Considering the people you will share your community with, you can expect in-depth applications before you move into any of the rental houses in Great Falls. Your references, job history, and credit will certainly be checked, and a criminal background check is quite likely as well. Be prepared to provide this detailed information right away; competition for these properties is fierce.
The center of Great Falls is a long strip that runs right along the south bank of the Potomac River. The most sought-after homes in the city are located here because this area includes the stunning 800-acre Great Falls Park, along with the Scott's Run Nature Preserve. While the vast majority of home rentals are single-family houses with four or more bedrooms, there is the possibility of securing a one-bedroom or two-bedroom apartment for rent in one of the few apartment complexes in the neighborhood.
West: This area primarily has large single-family houses and a few managed apartment complexes. Because there are more applications than available units, you might want to start networking long before you need to be all moved in. The best way to get nudged to the top of the list and secure application approval is to have a reference from a current resident or other well-respected individual. Here you'll find Turner Farm Park and Lexington Estates Park.
South: Bordered by Leesburg Pike (state route 7), this is a convenient location for commuters. A handful of parks are scattered throughout the neighborhood, including Great Falls Nike Park and Turner Farm Park. Rental prices are marginally lower in this section of the city, and while there isn't much in the way of apartment living, there are some duplexes for rent.
Great Falls' biggest asset, aside from its fabulous location, is all the parks you get to enjoy. It's impossible to say enough about Great Falls Park which, in addition to the Potomac River Falls that inspired the city's name, is home to intricate Native American petroglyphs. George Washington himself spent quite a bit of time exploring this area, and he worked on the creation of a canal that circumvented the Falls. Remnants of that project are still visible today.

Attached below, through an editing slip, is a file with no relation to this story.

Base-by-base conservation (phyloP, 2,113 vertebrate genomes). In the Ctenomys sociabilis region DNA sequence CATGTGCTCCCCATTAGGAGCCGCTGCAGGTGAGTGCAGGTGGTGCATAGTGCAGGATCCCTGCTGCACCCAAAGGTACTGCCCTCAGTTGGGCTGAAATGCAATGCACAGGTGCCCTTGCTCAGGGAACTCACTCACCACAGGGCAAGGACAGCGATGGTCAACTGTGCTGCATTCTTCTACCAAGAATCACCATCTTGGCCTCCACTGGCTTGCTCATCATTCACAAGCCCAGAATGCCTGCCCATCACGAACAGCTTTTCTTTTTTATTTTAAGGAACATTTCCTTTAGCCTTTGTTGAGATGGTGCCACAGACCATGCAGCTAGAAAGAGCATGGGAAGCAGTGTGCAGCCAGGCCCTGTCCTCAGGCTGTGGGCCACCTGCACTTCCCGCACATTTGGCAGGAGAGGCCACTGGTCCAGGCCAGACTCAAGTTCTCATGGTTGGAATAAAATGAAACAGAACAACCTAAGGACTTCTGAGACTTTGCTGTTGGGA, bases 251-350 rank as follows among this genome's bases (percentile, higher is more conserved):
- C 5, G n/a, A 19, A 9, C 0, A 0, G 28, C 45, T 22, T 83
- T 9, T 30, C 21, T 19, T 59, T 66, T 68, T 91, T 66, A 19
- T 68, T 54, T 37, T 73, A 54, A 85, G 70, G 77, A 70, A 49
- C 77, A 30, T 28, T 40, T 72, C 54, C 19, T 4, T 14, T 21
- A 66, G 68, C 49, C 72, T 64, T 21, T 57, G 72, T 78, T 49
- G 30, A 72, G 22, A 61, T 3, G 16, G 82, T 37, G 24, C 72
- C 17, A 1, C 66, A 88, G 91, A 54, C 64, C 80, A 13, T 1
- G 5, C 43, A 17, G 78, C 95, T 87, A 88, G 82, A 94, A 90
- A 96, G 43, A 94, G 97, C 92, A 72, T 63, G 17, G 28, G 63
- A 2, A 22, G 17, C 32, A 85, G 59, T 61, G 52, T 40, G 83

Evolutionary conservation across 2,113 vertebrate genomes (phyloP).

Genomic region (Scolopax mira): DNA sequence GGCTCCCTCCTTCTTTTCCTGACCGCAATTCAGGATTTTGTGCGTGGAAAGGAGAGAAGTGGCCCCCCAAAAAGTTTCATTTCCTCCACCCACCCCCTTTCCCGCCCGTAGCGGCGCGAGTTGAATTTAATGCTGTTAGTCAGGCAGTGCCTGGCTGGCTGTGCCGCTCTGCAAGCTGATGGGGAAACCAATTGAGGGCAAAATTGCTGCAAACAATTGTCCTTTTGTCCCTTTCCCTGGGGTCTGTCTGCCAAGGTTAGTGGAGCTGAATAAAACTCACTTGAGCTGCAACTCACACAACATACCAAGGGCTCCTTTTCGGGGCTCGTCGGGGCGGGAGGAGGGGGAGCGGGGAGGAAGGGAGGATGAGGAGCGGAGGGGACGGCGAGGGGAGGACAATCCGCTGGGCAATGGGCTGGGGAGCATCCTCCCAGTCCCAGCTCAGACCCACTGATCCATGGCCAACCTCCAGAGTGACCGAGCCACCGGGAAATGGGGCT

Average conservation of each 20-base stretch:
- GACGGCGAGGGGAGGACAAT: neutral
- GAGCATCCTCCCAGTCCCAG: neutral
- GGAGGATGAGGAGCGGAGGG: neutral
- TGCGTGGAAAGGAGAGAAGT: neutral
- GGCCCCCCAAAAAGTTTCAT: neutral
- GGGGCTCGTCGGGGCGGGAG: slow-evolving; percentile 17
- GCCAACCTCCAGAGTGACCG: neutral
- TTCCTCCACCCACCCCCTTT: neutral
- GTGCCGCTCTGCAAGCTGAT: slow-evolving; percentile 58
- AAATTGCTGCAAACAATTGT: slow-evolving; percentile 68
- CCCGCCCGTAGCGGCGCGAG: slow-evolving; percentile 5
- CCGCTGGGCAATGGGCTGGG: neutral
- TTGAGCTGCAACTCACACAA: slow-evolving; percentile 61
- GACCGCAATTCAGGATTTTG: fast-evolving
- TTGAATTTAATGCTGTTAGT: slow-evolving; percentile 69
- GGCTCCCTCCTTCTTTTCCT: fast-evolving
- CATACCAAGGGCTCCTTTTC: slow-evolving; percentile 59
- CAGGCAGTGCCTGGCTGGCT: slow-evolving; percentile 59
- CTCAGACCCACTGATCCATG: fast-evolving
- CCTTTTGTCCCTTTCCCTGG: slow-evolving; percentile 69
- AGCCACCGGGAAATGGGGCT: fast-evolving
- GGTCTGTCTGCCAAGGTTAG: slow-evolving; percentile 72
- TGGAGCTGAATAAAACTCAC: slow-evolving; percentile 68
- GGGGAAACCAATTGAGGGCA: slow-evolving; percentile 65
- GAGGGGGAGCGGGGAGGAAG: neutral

Do you have an appetite for hiking? There are plenty of trails. There are also sheer cliffs -- if rock climbing is your thing. Just keep in mind that on the most beautiful days, the 600-space Great Falls Park parking lot gets full by the late morning.
A less famous but equally as interesting park choice is the River Bend County Park. It doesn't attract as many people from outside the city, so you'll likely run into neighbors here. This park features regular events, including holiday celebrations and summer concerts.
As for food, Old Brogue Irish Pub, Peking Delight, Great Falls Tavern, Izumi, and Deli Italiano are just some of the options available. If you're feeling extra fancy, try out L'Auberge Chez Francois. It's definitely a local favorite and people love it for the great authentic food and atmosphere, all of which is complemented by the amazing service.
The only downside to living in Northern Virginia is, perhaps, the weather -- but that all depends on your perspective. Winters get cold and snowy, and there are years when they seem to last longer than their allotted three months. Summer temperatures are typically in the mid-80s, and this area is somewhat known for humidity. Most residents handle these small obstacles easily; reliable town plowing keeps life running in the winter, and good air conditioning makes summer humidity irrelevant.